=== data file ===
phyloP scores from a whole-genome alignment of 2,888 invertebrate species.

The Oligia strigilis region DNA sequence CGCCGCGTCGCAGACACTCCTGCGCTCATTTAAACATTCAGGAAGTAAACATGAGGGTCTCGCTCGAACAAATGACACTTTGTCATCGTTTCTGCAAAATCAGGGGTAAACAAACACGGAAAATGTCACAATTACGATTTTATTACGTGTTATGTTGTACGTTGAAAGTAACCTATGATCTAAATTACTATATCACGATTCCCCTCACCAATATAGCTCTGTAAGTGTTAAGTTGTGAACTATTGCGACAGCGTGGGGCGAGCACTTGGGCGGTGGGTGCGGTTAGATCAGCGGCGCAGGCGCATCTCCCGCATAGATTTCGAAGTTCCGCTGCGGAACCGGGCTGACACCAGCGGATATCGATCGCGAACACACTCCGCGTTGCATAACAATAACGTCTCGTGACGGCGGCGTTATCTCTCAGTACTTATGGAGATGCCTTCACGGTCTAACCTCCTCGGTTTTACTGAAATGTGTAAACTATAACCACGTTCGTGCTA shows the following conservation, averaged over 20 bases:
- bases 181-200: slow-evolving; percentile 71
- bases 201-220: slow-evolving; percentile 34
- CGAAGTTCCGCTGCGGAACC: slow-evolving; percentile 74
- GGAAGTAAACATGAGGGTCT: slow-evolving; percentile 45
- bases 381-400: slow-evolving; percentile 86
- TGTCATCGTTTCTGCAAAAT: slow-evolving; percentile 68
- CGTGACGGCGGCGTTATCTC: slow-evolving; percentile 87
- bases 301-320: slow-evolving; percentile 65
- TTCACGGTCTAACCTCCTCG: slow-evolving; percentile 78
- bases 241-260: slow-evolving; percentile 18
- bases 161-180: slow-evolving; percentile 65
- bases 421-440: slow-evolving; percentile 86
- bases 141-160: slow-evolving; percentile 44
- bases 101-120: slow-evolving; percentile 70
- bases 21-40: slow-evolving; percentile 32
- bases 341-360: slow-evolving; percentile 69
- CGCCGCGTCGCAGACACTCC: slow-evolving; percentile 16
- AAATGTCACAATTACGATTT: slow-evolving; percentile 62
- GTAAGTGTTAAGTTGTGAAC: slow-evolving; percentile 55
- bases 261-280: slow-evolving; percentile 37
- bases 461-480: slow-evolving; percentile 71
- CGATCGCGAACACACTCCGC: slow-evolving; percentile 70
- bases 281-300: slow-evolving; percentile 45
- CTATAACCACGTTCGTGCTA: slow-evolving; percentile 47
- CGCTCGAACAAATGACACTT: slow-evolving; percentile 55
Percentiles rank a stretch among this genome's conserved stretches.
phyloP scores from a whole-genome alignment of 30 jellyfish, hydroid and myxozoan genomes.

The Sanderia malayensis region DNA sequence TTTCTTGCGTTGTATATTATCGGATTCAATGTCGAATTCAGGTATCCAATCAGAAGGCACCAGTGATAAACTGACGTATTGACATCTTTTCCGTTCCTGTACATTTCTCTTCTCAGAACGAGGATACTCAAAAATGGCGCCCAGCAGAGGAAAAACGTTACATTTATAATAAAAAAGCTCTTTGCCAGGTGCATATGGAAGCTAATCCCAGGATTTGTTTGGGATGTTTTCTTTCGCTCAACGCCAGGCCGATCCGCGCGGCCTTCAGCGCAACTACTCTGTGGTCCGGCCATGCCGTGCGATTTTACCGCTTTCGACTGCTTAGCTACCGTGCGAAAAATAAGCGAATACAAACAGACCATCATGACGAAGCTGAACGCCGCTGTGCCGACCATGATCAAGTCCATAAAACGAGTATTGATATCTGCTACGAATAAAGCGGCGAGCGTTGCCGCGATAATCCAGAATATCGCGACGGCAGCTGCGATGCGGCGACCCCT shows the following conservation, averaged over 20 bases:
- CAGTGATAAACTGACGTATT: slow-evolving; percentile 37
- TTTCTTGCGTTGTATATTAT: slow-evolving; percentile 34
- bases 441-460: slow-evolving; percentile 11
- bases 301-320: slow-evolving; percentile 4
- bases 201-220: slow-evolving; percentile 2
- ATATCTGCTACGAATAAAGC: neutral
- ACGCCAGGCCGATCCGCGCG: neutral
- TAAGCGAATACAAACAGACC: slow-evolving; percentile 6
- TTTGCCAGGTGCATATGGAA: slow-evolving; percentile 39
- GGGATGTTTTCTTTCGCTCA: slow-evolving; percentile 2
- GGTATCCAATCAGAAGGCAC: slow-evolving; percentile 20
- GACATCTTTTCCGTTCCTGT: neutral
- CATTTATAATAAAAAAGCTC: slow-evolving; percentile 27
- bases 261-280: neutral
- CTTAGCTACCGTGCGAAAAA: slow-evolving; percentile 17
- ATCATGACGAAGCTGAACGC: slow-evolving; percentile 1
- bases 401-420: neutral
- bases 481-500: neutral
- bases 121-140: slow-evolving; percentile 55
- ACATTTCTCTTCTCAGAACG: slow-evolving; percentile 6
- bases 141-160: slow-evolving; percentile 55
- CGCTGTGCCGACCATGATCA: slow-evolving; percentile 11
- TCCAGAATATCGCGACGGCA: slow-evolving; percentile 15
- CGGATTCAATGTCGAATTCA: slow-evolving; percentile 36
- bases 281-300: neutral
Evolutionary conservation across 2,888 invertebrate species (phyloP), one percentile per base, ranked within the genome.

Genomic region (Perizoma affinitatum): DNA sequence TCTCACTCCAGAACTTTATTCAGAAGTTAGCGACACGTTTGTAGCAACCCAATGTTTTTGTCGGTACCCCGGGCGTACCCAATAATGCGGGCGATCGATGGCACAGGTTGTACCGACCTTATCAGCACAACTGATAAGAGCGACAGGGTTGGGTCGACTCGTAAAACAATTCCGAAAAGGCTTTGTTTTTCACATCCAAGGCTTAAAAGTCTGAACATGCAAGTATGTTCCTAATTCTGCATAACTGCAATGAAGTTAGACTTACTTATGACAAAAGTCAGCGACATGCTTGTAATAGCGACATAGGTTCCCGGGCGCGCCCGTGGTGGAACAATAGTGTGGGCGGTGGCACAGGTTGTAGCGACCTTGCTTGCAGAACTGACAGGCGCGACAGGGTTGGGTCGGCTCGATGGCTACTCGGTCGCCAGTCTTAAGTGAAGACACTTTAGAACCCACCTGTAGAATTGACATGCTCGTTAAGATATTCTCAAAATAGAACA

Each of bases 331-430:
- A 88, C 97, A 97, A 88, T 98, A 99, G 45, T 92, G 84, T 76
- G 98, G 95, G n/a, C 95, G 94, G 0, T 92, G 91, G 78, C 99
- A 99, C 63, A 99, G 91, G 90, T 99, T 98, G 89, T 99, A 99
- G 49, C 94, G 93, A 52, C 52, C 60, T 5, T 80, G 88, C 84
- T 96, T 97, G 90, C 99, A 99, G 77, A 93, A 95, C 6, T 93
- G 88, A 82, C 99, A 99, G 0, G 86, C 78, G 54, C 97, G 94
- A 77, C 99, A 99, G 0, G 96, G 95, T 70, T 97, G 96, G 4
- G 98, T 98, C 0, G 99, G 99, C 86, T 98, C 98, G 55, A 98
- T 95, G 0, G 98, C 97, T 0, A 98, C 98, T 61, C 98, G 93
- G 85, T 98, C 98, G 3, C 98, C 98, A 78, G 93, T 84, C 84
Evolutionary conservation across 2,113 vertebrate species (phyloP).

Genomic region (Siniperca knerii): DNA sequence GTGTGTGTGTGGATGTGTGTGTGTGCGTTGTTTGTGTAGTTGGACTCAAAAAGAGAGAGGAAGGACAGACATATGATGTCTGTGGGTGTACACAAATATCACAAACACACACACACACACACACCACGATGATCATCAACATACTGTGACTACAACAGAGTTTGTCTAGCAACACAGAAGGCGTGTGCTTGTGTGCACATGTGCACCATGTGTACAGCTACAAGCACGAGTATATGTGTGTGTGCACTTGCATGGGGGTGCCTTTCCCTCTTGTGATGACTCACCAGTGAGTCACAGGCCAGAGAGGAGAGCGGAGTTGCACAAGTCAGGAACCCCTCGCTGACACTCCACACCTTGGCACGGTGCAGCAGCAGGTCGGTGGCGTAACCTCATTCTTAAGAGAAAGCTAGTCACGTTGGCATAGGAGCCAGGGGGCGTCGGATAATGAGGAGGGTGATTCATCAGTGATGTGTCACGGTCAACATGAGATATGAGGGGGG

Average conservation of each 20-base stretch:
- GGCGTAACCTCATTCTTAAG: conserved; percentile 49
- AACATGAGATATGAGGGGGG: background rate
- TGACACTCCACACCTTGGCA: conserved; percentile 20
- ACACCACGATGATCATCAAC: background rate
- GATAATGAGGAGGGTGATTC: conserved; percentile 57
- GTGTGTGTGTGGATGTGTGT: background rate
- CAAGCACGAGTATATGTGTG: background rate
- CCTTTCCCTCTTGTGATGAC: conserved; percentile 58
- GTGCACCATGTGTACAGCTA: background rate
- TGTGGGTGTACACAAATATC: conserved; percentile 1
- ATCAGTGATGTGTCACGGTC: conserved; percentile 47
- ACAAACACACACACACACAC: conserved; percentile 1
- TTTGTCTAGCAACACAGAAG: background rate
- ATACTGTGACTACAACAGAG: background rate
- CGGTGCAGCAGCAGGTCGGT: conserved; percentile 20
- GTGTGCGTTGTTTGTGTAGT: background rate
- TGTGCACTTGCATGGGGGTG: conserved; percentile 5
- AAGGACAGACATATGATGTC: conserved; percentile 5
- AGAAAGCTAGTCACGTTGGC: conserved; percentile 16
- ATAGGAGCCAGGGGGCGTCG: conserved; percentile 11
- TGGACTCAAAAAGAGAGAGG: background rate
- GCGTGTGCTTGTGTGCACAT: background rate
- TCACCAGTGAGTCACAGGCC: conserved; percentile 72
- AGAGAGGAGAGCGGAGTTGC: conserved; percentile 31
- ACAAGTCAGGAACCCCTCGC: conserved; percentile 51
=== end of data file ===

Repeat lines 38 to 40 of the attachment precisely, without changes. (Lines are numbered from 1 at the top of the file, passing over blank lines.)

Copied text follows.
- TAAGCGAATACAAACAGACC: slow-evolving; percentile 6
- TTTGCCAGGTGCATATGGAA: slow-evolving; percentile 39
- GGGATGTTTTCTTTCGCTCA: slow-evolving; percentile 2